Studies On Medication Preparation And Calculation Skills Of Students And Graduate Nurses
A nonconcurrent cohort study on hospital reported medication errors were conducted on premature neonates in Washington. It revealed that 1.2% of the neonatal discharges reported medication errors. There was a significant linear increase in the error rate based on birth weight. It was concluded that 1.2% of error rate in neonates is lower than that reported errors in both pediatric and adult population.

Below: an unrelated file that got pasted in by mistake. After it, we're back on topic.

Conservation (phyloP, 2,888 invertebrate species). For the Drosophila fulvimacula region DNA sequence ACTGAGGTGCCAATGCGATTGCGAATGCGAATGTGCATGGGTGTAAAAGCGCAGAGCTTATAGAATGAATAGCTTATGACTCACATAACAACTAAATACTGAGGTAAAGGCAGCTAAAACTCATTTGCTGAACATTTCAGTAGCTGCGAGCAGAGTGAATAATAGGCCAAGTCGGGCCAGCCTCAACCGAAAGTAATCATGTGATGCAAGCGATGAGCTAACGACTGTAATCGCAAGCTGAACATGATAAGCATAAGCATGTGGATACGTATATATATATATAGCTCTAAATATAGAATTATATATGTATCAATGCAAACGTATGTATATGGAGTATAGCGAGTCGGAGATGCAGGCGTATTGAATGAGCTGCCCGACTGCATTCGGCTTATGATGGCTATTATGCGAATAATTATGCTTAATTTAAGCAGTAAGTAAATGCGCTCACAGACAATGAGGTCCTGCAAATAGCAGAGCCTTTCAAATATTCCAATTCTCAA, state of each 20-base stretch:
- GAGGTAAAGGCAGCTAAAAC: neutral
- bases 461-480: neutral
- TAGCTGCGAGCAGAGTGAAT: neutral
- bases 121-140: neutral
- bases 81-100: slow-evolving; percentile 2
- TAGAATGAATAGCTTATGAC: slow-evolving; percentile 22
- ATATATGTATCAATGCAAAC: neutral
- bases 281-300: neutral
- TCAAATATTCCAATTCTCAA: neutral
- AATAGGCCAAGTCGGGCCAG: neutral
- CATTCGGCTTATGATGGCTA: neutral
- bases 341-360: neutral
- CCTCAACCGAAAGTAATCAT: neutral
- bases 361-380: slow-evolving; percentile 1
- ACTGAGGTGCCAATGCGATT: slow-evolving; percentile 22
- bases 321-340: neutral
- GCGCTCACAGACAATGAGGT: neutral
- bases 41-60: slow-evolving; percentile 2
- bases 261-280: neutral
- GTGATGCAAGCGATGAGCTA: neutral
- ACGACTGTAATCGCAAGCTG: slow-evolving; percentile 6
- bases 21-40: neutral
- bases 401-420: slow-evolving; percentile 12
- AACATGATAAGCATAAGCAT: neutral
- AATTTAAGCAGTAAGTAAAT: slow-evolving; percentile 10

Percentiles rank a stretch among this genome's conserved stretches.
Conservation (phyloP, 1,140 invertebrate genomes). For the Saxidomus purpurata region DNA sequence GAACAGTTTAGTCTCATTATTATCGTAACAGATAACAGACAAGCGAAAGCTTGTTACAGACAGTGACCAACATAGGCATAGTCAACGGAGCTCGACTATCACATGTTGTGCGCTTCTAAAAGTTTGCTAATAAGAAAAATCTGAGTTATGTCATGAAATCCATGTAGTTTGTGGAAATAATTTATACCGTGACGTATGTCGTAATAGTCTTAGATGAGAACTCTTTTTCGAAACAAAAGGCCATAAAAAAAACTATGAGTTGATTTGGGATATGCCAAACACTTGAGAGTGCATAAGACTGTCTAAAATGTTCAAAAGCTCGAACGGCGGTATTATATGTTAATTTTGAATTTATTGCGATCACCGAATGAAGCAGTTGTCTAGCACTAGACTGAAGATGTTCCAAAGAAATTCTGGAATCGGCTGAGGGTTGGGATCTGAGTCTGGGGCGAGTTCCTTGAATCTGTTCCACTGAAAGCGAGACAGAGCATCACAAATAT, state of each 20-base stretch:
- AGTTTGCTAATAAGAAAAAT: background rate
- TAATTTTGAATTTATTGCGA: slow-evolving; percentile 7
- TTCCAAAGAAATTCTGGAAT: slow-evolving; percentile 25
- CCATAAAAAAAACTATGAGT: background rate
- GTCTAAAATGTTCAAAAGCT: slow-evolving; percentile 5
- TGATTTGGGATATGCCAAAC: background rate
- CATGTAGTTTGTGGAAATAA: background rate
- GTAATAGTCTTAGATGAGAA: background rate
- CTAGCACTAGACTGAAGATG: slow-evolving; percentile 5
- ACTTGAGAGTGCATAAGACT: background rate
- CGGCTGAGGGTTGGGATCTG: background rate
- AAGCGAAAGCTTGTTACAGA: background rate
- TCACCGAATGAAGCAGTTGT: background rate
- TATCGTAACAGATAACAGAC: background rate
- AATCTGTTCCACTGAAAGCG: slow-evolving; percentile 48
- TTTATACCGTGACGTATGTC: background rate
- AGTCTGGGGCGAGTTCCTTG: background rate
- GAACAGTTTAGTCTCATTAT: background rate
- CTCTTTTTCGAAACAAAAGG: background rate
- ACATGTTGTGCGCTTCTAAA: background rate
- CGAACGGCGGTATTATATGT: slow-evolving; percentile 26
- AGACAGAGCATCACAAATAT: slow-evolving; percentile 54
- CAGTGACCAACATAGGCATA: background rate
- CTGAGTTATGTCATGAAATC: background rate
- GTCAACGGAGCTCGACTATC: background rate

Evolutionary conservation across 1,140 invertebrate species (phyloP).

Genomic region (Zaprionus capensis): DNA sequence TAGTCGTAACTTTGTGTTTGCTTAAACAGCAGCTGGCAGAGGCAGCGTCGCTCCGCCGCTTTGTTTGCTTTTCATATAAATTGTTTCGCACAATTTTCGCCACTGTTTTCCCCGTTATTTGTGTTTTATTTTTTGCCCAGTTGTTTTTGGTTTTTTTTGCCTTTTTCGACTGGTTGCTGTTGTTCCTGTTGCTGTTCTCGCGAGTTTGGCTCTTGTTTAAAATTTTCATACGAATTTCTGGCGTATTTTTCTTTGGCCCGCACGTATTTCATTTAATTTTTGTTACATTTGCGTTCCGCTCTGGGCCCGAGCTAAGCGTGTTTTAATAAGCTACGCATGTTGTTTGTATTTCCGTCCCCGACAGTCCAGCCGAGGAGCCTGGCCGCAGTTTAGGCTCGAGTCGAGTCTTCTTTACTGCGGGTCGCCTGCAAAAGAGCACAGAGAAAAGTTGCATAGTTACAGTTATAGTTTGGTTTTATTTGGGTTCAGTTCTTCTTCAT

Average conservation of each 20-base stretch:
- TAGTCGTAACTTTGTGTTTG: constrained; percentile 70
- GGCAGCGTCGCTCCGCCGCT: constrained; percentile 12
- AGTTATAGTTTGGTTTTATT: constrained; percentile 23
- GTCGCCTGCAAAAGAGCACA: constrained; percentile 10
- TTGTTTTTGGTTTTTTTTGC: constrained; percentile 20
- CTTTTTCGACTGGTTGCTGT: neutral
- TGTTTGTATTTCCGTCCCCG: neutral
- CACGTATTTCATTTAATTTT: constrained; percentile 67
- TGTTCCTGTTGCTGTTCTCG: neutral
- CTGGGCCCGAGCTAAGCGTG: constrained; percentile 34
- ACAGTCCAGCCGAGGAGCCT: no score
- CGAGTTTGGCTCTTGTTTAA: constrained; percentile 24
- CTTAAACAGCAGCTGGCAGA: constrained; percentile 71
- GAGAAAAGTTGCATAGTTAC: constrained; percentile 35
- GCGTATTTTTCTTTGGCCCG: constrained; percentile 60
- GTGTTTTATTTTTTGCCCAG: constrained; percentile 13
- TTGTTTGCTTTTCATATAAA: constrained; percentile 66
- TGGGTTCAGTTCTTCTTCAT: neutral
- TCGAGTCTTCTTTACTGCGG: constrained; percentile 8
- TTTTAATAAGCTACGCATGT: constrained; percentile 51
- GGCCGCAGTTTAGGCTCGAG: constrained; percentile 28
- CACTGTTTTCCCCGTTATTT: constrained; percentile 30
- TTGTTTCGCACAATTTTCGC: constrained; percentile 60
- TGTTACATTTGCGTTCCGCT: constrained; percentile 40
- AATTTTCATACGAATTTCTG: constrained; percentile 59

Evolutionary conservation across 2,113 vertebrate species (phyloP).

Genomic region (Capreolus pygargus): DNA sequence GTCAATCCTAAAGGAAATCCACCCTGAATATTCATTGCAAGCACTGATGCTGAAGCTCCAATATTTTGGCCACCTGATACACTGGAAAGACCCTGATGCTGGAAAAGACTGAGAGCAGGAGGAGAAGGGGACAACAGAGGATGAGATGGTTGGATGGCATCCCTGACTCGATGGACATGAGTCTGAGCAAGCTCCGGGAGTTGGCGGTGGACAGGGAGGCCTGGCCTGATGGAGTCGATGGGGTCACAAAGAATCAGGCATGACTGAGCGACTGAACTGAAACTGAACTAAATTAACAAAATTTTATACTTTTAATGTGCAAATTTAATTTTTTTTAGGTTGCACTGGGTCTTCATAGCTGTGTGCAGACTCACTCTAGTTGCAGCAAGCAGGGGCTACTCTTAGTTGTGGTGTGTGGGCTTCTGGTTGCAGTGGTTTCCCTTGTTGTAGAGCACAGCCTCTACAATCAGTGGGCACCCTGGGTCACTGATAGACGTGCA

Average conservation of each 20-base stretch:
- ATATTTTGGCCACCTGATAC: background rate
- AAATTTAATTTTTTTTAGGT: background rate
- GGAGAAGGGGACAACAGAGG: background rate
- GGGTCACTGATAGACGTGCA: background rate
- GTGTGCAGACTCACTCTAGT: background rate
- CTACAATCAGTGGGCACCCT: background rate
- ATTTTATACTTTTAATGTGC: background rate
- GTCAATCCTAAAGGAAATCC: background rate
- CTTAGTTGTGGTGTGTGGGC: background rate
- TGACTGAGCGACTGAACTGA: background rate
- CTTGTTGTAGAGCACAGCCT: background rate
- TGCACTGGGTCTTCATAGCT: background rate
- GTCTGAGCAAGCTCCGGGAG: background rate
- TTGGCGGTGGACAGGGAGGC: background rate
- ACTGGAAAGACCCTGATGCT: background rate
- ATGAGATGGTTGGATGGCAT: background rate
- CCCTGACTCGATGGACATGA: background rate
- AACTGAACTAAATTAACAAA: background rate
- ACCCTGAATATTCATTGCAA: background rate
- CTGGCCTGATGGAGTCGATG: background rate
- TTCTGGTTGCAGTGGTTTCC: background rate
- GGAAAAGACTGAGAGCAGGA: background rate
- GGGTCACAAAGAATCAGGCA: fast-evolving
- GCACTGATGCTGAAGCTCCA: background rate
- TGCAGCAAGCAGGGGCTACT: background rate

A study was conducted on medication errors among the hospitalized patients of 54 hospitals in the Vermont Oxford Network. In this study 739 Health professionals received access to a secure internet site for anonymous reporting of errors, near-miss errors and adverse drug events. It is a descriptive study in which a voluntary, anonymous, internet based reporting system was developed for medication errors in NICU (Neonatal ICU) and evaluated its feasibility and identified errors that affect high-risk neonates and their families. Reports used free-text entry in phase 1 (17 months) and a structured form in phase 2 (10 months). The number and types of reported events and factors that contributed to the events were measured. It was found that out of 1230 reports–522 in phase 1 (17 months) and 708 in phase 2 (10 months) – the most frequent event categories were wrong medication, dose, schedule, or infusion rate (including nutritional agents and blood products; 47%); error in administration or method of using a treatment (14%); patient misidentification (11%); other system failure (9%); error or delay in diagnosis (7%); and error in the performance of an operation, procedure, or test (4%). The most frequent contributory factors were failure to follow policy or protocol (47%), inattention (27%), communications problem (22%), error in charting or documentation (13%), distraction (12%), inexperience (10%), labeling error (10%), and poor teamwork (9%). In 24 reports, family members assisted in discovery, contributed to the cause, or themselves were victims of the error. Serious patient harm was reported in 2% and minor harm in 25% of phase 2 events. It was concluded that Specialty-based, voluntary, anonymous Internet reporting by health care professionals identified a broad range of medical errors in neonatal intensive care and promoted multidisciplinary collaborative learning.In the above study, it was found that about half (47%) of the medication errors involved a lack of knowledge on the drugs administration as well as deficiency in the calculation of doses.